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Wednesday, October 6, 2010

Council finds more financial irregularities. What can be done?

Two more questionable financial items came to light at Monday evening's Council meeting, thanks to Councilor Adrian Mapp -- double payments of $16, 000 each to a vendor, and improper (if not illegal) expenditure of capital funds monies on photography and videotaping of public events in the City.

These items came from the August bills report, only the second which the Council has received. You will recall that a perusal of the first bills report, for July, uncovered an unexplained check for $2,500 to WBLS, which led to the $20,000 check to WBLS, which led to the investigation the Council is conducting into that expenditure.

It seems that the more light is shed on Plainfield's finances, the more questions emerge.

At Monday's meeting, City Administrator Bibi Taylor advised Council members they would receive the September bills list (presumably Tuesday) via email, in Excel format.

One can only wonder what questionable items will be found in this, the third bills list given to the Council.

Two separate but related issues are beginning to emerge in the public discussion this information is generating: first, the propriety of some of Robinson-Briggs' expenditures and second, the sufficiency of the city's audit and control systems.


Councilor Mapp pointed out that for the second month in a row, Robinson-Briggs had authorized payments from a CAPITAL EXPENDITURES ACCOUNT for non-capital expenses; namely, photography and videotaping of community events.

Mapp's position is quite clear: the law does not allow the expenditure of capital funds on anything but the purposes for which they have been dedicated (usually construction or purchases of items with a long life expectancy -- such as fire engines).

Robinson-Briggs, on the other hand, holds that she is free to spend the taxpayers' monies as she sees fit, that her expenses need not be transparent to the public, and that she does not need to come to the Council for approval -- prior or otherwise -- up to and including monies generated from bond issues.

Clearly, unfettered expenditures in such a manner deprive the Council of its oversight role as provided by the charter, and open the door to waste, fraud and abuse.

The Council's first attempt to assert some control through Council President Annie McWilliams' FAIR ordinance was vetoed by Mayor Robinson-Briggs. The attempt to override the veto failed when Councilor Rivers joined Councilors Reid and Burney in voting against it.

The Council now appears poised to take up Councilor Burney's alternative proposal (see here), that the Council get to review purchase orders BEFORE they are executed. I believe that his proposal -- even in its modified form -- would essentially bring the City's day-to-day operations to its knees, a prospect which benefits no one (see my post here).

The CONTROL of Robinson-Briggs' expenditures, which is what Burney's proposal implies, is NOT IN THE PURVIEW OF THE COUNCIL.

What the Council
DOES HAVE is what Teddy Roosevelt referred to as 'THE BULLY PULPIT'. Council has the ability -- now that it is receiving the bills lists -- to throw Robinson-Briggs' spending into sharp relief, using the power of public exposure to shame her into more prudent and transparent fiscal practices. If she is susceptible of public shaming.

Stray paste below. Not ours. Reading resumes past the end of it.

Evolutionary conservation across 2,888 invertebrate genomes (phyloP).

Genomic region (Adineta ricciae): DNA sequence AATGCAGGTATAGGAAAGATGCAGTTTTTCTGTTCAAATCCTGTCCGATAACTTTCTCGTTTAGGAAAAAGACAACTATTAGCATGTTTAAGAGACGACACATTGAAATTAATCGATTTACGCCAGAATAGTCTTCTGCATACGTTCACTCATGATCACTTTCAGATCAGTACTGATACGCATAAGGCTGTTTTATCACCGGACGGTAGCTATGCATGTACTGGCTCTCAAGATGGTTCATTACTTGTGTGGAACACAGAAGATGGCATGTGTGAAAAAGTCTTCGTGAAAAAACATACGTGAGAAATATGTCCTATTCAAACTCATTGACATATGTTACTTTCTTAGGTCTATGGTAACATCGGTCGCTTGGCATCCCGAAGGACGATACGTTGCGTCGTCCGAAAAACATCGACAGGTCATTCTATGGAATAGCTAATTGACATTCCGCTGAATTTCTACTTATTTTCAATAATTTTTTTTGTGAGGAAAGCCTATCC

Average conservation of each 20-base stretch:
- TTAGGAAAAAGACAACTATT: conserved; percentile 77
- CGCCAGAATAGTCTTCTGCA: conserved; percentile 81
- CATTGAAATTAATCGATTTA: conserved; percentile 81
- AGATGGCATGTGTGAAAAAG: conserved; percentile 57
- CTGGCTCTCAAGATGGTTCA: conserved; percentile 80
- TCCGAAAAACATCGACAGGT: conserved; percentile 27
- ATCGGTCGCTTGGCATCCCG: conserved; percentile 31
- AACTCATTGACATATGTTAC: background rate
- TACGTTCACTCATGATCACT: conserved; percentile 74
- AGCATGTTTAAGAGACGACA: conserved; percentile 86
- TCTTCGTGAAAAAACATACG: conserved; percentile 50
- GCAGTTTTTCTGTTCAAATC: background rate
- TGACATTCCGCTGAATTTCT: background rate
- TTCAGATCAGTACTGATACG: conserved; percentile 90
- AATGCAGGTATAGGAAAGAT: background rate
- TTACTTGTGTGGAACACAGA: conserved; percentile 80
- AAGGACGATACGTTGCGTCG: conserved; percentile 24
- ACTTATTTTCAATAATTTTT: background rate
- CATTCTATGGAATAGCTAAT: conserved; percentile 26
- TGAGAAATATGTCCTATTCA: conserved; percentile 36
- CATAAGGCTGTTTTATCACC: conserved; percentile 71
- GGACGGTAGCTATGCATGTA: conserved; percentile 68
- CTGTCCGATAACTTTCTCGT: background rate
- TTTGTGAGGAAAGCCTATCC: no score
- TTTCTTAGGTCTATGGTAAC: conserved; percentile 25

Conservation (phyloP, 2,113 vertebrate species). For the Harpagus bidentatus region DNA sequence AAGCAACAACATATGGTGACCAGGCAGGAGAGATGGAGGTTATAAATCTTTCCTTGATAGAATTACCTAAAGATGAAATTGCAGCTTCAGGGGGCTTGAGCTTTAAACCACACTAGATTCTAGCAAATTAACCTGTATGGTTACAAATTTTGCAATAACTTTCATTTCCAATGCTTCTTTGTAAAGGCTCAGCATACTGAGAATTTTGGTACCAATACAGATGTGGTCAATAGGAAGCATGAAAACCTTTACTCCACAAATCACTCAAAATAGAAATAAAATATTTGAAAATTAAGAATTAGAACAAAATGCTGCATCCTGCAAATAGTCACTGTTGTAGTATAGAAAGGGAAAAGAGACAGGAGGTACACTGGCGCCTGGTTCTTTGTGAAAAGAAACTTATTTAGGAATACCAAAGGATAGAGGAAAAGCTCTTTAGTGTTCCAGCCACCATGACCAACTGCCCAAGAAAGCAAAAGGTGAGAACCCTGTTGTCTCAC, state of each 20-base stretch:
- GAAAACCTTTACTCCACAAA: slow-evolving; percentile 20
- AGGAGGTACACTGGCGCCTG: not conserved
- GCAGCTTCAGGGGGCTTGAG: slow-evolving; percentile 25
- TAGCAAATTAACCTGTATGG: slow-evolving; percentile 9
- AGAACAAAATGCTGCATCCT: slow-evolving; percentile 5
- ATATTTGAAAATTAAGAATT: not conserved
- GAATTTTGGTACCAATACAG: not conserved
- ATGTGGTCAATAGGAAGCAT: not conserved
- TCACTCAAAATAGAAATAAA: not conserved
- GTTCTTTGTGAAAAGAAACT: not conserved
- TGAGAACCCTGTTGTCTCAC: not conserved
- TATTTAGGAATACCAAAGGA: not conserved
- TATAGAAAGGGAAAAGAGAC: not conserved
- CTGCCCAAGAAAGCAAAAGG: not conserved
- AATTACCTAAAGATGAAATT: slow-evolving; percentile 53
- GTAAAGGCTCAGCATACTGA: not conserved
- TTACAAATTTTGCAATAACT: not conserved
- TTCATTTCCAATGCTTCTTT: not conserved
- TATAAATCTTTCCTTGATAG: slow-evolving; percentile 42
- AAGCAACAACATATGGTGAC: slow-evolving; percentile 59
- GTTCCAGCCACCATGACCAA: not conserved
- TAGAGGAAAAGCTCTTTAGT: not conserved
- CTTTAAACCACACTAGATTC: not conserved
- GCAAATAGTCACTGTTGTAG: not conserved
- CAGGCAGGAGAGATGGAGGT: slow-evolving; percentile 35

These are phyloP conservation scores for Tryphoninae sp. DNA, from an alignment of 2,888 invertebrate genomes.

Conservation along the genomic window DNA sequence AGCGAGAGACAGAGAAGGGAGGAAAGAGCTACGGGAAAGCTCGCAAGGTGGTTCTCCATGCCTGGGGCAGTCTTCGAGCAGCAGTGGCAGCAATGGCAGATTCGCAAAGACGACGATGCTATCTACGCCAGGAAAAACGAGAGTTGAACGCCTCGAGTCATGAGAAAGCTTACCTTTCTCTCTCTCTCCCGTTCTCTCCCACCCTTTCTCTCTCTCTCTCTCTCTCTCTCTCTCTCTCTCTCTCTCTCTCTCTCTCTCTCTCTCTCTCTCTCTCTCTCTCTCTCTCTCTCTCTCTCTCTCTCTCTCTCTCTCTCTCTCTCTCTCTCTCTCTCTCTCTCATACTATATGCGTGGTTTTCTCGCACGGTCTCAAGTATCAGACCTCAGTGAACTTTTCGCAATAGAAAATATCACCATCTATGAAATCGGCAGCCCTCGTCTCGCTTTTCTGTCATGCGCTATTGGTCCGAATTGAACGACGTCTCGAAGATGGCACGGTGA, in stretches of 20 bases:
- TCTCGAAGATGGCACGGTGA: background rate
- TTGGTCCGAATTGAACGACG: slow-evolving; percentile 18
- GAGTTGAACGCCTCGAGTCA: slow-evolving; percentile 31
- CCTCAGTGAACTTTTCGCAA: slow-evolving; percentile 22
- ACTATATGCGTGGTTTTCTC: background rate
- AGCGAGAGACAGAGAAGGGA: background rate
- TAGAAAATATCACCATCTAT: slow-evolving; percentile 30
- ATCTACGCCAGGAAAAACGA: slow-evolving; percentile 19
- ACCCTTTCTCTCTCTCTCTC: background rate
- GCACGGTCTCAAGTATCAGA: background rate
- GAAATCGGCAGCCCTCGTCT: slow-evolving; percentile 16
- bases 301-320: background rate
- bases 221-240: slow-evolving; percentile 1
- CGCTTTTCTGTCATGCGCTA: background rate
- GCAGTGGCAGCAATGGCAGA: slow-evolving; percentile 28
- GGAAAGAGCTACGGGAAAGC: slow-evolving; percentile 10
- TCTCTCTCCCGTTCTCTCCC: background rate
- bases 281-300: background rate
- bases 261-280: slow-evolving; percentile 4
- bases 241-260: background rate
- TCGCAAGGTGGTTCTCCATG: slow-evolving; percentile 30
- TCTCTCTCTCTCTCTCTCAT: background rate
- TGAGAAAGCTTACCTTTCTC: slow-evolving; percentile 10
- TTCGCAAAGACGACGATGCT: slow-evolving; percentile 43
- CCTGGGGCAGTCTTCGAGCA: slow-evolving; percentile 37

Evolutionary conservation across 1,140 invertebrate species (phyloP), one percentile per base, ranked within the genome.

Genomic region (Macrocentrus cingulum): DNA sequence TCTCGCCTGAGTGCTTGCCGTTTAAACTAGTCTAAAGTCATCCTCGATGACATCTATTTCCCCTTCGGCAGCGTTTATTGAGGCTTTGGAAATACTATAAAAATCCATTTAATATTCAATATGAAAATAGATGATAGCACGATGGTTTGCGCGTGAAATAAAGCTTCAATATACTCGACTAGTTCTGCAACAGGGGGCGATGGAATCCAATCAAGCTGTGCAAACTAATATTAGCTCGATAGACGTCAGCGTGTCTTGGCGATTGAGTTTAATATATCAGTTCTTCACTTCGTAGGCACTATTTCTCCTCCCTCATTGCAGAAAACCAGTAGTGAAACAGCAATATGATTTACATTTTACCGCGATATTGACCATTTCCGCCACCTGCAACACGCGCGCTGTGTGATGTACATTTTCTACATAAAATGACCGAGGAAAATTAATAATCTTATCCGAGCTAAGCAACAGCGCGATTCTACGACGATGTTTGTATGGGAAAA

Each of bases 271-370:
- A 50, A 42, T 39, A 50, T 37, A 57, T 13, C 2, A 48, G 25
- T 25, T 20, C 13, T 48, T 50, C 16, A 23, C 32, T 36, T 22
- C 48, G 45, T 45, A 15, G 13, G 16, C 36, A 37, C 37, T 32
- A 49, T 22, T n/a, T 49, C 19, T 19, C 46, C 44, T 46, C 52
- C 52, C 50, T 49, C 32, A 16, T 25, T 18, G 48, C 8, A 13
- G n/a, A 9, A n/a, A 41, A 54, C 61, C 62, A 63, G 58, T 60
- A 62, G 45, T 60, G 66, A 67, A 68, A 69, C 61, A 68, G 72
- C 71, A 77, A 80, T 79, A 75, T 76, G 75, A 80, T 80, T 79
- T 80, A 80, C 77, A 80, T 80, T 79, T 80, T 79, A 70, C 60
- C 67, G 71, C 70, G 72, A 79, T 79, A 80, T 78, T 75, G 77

We shall see if Burney's proposal has enough support to carry a vote, and then whether it has enough to overturn a presumptive mayoral veto.

In the meantime, I think the Council should focus on going over the monthly bills list with a fine tooth comb and using the powerful probing technique which Council President Annie McWilliams shows off to such advantage.


The second area of concern is the viability of the city's audit and control systems.

Plainfield would be considered the VERY MODEL OF A MODERN FINANCIAL CONTROLS SYSTEM from the point of view of the early TWENTIETH century.

Alas, we are living in the 21st century, and better systems are the norm of the day.

Plainfield's purchasing system is still paper-based, inefficient, and time-consuming. The various people in the purchasing chain only have access to partial information (if any). It is opaque in that the status of an item is not available to anyone in the purchasing chain without several phone calls and conversations, if not visits to another office.

Not only that, the annual auditor's findings have for years recommended that the City tighten up on purchasing procedures -- especially letting staff make purchases WITHOUT PURCHASE ORDERS.

In their defense, some staffers complain the purchasing system is slow and cumbersome and sometimes a purchase is urgent.

A modern system would go a long way to correcting this problem.

Perhaps the Council should be looking into how modernizing the City's audit and control systems could enhance both efficiency and transparency and, by making all portions of the process available to authorized persons instantaneously online (including, say, the Council), arrive at Councilor Burney's goal without a cumbersome ordinance.

-- Dan Damon [follow]

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Bob said...

Well, I'm not ashamed to say, "I told you so.", but "I told you so." We need a forensic audit of the city's books and we need a state investigation coordinated with the City Council's inquiry.

I guess we can't blame it all on Sharon, since she went to the Jerry Green School of Shady Spending. I hope the people of this city get up in arms and kick this wasteful, conceited person out of office!

Blackdog said...

Like O'Rourke said, "Giving money and power to politicians is like giving a bottle of whiskey and the car keys to a group of 15 year old boys!"

Anonymous said...

Apparently the financial irregularities began before Sharon became mayor. See Maria's blog for details.